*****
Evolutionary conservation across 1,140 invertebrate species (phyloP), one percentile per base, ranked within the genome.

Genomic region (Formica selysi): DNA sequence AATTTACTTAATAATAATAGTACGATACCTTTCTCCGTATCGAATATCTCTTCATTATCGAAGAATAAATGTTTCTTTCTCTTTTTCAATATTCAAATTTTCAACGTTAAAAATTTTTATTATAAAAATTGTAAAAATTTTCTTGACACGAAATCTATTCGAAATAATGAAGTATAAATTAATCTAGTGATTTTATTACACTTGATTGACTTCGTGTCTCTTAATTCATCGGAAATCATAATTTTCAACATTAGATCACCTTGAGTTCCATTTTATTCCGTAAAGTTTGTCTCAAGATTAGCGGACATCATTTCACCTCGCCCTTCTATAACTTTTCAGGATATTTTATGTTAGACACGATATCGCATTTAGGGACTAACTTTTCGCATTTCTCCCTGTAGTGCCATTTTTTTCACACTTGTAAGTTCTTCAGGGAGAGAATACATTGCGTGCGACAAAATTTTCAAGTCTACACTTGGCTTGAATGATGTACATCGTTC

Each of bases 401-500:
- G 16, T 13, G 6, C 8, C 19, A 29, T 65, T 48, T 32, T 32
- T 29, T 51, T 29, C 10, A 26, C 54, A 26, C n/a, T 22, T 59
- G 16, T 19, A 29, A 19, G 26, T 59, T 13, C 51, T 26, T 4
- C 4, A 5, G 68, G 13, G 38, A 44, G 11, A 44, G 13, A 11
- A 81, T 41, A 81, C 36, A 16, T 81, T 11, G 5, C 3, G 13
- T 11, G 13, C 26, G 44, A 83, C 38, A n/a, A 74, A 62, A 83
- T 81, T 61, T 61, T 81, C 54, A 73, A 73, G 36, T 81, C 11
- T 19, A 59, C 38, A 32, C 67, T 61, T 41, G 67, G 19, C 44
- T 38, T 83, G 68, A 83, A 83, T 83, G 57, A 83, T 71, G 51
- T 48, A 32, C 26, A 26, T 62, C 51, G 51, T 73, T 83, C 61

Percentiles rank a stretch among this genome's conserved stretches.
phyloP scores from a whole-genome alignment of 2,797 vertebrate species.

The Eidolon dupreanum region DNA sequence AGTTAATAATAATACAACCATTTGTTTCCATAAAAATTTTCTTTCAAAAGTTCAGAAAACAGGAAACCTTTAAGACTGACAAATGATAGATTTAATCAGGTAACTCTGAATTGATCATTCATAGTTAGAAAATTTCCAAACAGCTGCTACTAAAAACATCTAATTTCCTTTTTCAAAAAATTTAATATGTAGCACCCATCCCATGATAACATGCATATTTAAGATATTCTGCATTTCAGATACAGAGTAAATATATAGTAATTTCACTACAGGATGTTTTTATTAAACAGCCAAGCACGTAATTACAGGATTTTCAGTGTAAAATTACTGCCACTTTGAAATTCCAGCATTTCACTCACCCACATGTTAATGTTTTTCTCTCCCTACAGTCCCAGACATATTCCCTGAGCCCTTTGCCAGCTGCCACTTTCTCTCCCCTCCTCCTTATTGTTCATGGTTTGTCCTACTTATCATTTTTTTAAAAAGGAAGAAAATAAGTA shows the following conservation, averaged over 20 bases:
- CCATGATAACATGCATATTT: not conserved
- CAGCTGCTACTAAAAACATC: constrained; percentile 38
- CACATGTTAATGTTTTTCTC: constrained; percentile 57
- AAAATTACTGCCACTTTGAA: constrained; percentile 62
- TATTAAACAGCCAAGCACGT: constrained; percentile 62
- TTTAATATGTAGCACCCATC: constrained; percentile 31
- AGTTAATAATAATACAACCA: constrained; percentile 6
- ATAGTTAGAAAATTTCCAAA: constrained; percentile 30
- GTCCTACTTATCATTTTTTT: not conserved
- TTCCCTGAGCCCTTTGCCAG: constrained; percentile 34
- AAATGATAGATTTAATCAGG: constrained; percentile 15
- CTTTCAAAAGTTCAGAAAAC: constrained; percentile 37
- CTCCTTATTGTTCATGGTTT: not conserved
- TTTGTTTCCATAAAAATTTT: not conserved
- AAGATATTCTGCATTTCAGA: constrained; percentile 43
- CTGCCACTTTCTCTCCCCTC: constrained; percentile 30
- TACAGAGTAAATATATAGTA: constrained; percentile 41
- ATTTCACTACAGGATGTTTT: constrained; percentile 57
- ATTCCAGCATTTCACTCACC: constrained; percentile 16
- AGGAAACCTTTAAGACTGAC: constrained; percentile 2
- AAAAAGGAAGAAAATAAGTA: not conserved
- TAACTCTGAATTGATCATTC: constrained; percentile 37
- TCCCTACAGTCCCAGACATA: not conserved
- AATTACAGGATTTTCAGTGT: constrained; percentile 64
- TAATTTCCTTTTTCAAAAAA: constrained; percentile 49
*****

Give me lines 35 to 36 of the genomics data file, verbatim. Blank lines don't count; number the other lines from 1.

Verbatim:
- ATTCCAGCATTTCACTCACC: constrained; percentile 16
- AGGAAACCTTTAAGACTGAC: constrained; percentile 2